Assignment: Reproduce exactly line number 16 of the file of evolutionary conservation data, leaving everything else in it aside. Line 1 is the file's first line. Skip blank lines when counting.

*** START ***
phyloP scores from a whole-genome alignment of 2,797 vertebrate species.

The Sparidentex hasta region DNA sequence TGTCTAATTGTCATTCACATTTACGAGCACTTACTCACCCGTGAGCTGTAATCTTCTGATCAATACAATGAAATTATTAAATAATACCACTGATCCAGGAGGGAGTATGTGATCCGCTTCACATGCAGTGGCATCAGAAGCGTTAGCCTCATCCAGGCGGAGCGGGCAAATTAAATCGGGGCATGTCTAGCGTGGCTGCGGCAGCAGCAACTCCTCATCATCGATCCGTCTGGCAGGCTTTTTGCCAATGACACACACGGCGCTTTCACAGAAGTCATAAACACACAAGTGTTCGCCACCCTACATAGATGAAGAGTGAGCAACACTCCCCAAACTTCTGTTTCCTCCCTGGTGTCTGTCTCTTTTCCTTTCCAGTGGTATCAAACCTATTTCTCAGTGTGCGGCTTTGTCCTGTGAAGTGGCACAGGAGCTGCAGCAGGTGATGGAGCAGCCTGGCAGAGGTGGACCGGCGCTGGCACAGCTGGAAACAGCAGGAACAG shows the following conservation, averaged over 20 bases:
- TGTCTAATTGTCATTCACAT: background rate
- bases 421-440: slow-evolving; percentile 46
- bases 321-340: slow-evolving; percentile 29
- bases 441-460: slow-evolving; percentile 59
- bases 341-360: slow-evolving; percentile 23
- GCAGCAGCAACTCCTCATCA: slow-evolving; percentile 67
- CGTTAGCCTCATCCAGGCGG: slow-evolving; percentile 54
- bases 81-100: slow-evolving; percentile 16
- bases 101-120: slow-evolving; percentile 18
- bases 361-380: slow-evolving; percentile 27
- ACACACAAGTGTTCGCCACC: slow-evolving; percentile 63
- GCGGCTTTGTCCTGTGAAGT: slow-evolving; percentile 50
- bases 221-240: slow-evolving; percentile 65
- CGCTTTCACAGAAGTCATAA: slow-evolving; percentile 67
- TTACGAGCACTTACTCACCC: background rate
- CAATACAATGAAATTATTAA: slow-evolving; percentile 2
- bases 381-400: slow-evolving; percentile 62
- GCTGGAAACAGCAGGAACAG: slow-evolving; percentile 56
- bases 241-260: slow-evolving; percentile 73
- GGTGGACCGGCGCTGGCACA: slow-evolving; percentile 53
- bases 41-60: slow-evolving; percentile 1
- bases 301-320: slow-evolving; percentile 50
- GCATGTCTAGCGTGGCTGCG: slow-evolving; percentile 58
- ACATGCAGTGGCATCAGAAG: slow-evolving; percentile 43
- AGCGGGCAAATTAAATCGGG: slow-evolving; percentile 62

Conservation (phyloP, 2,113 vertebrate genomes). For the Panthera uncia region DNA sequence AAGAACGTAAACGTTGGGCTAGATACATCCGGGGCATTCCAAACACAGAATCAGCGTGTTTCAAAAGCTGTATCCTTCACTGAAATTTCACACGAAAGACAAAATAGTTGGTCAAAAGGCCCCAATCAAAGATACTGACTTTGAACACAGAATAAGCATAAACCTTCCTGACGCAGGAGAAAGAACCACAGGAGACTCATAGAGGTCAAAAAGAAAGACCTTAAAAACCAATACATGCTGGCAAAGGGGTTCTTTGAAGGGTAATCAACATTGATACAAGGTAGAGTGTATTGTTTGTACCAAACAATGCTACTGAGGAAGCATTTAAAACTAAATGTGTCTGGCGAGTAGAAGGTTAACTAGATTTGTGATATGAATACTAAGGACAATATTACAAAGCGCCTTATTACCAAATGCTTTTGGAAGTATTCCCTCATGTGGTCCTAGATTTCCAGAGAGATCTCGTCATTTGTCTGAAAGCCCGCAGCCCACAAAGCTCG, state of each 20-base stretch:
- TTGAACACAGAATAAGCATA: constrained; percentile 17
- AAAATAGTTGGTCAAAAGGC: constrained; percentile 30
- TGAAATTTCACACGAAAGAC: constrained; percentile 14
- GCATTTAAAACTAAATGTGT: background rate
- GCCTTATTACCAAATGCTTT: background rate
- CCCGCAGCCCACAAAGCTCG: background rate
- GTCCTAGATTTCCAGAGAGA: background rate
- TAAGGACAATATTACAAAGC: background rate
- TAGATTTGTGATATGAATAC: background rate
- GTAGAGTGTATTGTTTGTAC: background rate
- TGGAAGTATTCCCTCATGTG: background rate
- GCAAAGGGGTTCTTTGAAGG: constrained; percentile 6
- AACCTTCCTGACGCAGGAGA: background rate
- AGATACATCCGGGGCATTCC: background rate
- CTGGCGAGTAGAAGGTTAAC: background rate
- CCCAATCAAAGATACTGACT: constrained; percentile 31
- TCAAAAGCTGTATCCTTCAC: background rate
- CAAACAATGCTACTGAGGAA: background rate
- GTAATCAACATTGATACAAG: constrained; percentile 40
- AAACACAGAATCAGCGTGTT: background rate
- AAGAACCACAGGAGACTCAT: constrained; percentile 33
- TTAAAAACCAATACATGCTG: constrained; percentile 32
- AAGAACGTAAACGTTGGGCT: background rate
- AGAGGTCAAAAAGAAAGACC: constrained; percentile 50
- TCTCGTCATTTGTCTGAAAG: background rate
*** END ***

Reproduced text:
- CGCTTTCACAGAAGTCATAA: slow-evolving; percentile 67